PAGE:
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It is probably the same thing people were thinking in the late 50's, 60's,and 70's- "What OTA antenna will give me the best picture, rabbit ears, attic, outdoor?" The choices and types of antennas has changed, buy the answer has not - it's Winegard. It is nice to see that most stations are broadcasting Digital OTA on the UHF Frequency. but some stations are assigned VHF frequencies from the FCC for digital, and this requires a good quality antenna. I noticed even Earl in Tinley Park, Illinois can not receive CBS-HD out of Chicago with his attic mounted antenna,-due to CBS digital is being broadcast on VHF Channel 3 in Chicago. I also heard that after the Digital change over is complete, in a couple of years, that the FCC might also reassign different frequencies, so that some stations that broadcast now in UHF, might have to go back to VHF. This information was passed on by a Broadcast engineer. I am not taking any chances, I bought the top of the line Winegard HD 8200P Platinum HD VHF/UHF/FM Antenna (HD8200P), this baby can handle anything.
 

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Huh?

Are you consumer reports now? I use a $30 Zenith Silver Sensor and it works perfectly, others use other brand. So really, other than the fact that you put your money into Winegard, why should I or anyone else think they are the best. You say clearly, but it does not seem clear to me.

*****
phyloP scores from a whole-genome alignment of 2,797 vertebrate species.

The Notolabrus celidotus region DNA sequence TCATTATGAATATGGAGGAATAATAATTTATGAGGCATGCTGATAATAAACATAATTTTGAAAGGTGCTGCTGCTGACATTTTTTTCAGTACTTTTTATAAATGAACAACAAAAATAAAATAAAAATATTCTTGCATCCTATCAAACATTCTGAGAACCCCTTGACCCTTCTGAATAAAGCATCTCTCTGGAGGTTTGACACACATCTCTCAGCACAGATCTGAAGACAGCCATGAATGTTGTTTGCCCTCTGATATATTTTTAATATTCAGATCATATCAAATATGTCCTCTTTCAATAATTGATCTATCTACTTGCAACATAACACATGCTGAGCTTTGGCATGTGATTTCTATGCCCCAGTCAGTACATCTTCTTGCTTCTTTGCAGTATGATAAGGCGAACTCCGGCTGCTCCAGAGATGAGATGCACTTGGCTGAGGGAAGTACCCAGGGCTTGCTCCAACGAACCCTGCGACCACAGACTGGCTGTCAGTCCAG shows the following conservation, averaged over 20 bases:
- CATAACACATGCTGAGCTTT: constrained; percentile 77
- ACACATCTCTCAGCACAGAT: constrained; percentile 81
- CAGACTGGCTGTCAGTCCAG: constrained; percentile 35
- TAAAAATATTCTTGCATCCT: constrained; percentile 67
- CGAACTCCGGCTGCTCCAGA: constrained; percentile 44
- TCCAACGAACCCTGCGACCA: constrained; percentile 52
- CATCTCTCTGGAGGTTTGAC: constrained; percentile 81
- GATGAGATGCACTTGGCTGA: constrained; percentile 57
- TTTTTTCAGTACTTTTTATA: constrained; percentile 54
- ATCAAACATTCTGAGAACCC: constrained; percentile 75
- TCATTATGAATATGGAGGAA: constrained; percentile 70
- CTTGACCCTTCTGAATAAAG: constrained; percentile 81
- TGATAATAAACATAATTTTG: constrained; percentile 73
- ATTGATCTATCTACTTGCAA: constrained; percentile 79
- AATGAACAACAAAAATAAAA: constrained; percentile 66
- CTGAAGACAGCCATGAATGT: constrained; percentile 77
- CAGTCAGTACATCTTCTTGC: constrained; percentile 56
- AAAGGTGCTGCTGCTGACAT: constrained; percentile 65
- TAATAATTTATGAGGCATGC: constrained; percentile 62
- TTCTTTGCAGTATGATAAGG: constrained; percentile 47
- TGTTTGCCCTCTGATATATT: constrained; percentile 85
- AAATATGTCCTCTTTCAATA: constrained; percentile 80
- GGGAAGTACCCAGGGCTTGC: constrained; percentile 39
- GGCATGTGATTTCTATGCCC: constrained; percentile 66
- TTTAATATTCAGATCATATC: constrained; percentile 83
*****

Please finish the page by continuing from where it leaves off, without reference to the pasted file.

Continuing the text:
Xaa
 

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Xaa said:
Huh?

Are you consumer reports now? I use a $30 Zenith Silver Sensor and it works perfectly, others use other brand. So really, other than the fact that you put your money into Winegard, why should I or anyone else think they are the best. You say clearly, but it does not seem clear to me.

Xaa
Actually, if one wants the best antenna, that is properly defined by two parameters: gain and directivity (they are NOT the same thing). If the manufacturer's gain figures and antenna pattern can be trusted (that's a BIG IF), then it simply becomes a matter of comparing. Very few manufacturers accurately provide this info. One I looked at yesterday did so, but I can't recall whether it was Channel Master or Wineguard. Of course the gain and pattern must be specified at various channels...or it is meaningless. The antenna with the highest average gain and cleanest pattern (best directivity) is by defiinition the "best" antenna. The problem is, it may not be the best antenna for YOU (your needs)

As you so rightly point out...the best antenna for any given person is the one that reliably gets the desired channels (and is built ruggedly enough to stay in one piece). I have two friends who asked me this same question. For the first one, the answer was the Silver Sensor. For the second one, it was the Radio Shack U-75 (40" boom with corner reflector, cost: $25.00), although he could get a somewhat reliable picture with a two bay bow tie. (free, on loan from me)

I think the OP was referring to a "fringe" situation, and in that case the first "engineering" definition I provided above would apply.

People really should check things out before they blow over a $100 for any antenna. They can check three ways:

1. Go to AVS forum, select your city or one nearby and ask the users what works in their area. (making special note if only UHF or both UHF and VHF are/will be required.)

2. Go to antennaweb.org and plug in your zip code and some other variables and see what it says.

3. If you have anything laying around, try it first and see what happens.

The best antenna is "clear"...the best antenna for the actual situation the user faces, is anything but clear without trial and error or doing the proper questioning/research before you blow your money.
 

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